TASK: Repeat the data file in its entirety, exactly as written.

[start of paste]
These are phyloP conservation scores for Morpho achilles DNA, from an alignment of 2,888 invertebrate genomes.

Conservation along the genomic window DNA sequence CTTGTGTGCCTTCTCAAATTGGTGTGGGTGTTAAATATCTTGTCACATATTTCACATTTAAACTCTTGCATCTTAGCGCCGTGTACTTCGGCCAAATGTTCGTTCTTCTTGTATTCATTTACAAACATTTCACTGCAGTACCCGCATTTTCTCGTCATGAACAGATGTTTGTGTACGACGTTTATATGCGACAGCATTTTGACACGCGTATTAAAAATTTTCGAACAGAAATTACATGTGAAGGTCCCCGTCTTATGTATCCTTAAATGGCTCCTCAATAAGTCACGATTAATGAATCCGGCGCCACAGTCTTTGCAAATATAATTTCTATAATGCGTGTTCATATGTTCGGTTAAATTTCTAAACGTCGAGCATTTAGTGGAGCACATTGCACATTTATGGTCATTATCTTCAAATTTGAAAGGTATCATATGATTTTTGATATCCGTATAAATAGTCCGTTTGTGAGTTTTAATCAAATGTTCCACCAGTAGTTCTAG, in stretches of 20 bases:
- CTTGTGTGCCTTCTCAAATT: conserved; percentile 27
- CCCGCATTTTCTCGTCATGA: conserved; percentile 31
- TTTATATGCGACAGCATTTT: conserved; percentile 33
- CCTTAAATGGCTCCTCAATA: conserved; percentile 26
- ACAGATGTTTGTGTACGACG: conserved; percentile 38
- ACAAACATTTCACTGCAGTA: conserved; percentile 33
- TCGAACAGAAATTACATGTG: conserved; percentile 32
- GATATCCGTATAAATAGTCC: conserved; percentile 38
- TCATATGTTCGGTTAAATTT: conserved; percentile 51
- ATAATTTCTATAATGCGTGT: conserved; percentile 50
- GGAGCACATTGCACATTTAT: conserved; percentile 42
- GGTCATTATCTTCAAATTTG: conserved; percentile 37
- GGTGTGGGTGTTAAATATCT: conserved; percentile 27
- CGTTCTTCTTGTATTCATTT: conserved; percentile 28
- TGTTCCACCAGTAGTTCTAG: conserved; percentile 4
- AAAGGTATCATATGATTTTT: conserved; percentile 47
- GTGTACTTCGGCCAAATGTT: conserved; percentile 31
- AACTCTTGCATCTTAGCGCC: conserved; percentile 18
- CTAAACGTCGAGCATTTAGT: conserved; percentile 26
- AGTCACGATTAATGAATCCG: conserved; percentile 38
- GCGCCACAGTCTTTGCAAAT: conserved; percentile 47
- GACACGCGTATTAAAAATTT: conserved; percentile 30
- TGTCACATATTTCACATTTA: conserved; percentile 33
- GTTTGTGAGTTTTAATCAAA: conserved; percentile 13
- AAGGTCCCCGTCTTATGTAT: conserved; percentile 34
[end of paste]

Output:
These are phyloP conservation scores for Morpho achilles DNA, from an alignment of 2,888 invertebrate genomes.

Conservation along the genomic window DNA sequence CTTGTGTGCCTTCTCAAATTGGTGTGGGTGTTAAATATCTTGTCACATATTTCACATTTAAACTCTTGCATCTTAGCGCCGTGTACTTCGGCCAAATGTTCGTTCTTCTTGTATTCATTTACAAACATTTCACTGCAGTACCCGCATTTTCTCGTCATGAACAGATGTTTGTGTACGACGTTTATATGCGACAGCATTTTGACACGCGTATTAAAAATTTTCGAACAGAAATTACATGTGAAGGTCCCCGTCTTATGTATCCTTAAATGGCTCCTCAATAAGTCACGATTAATGAATCCGGCGCCACAGTCTTTGCAAATATAATTTCTATAATGCGTGTTCATATGTTCGGTTAAATTTCTAAACGTCGAGCATTTAGTGGAGCACATTGCACATTTATGGTCATTATCTTCAAATTTGAAAGGTATCATATGATTTTTGATATCCGTATAAATAGTCCGTTTGTGAGTTTTAATCAAATGTTCCACCAGTAGTTCTAG, in stretches of 20 bases:
- CTTGTGTGCCTTCTCAAATT: conserved; percentile 27
- CCCGCATTTTCTCGTCATGA: conserved; percentile 31
- TTTATATGCGACAGCATTTT: conserved; percentile 33
- CCTTAAATGGCTCCTCAATA: conserved; percentile 26
- ACAGATGTTTGTGTACGACG: conserved; percentile 38
- ACAAACATTTCACTGCAGTA: conserved; percentile 33
- TCGAACAGAAATTACATGTG: conserved; percentile 32
- GATATCCGTATAAATAGTCC: conserved; percentile 38
- TCATATGTTCGGTTAAATTT: conserved; percentile 51
- ATAATTTCTATAATGCGTGT: conserved; percentile 50
- GGAGCACATTGCACATTTAT: conserved; percentile 42
- GGTCATTATCTTCAAATTTG: conserved; percentile 37
- GGTGTGGGTGTTAAATATCT: conserved; percentile 27
- CGTTCTTCTTGTATTCATTT: conserved; percentile 28
- TGTTCCACCAGTAGTTCTAG: conserved; percentile 4
- AAAGGTATCATATGATTTTT: conserved; percentile 47
- GTGTACTTCGGCCAAATGTT: conserved; percentile 31
- AACTCTTGCATCTTAGCGCC: conserved; percentile 18
- CTAAACGTCGAGCATTTAGT: conserved; percentile 26
- AGTCACGATTAATGAATCCG: conserved; percentile 38
- GCGCCACAGTCTTTGCAAAT: conserved; percentile 47
- GACACGCGTATTAAAAATTT: conserved; percentile 30
- TGTCACATATTTCACATTTA: conserved; percentile 33
- GTTTGTGAGTTTTAATCAAA: conserved; percentile 13
- AAGGTCCCCGTCTTATGTAT: conserved; percentile 34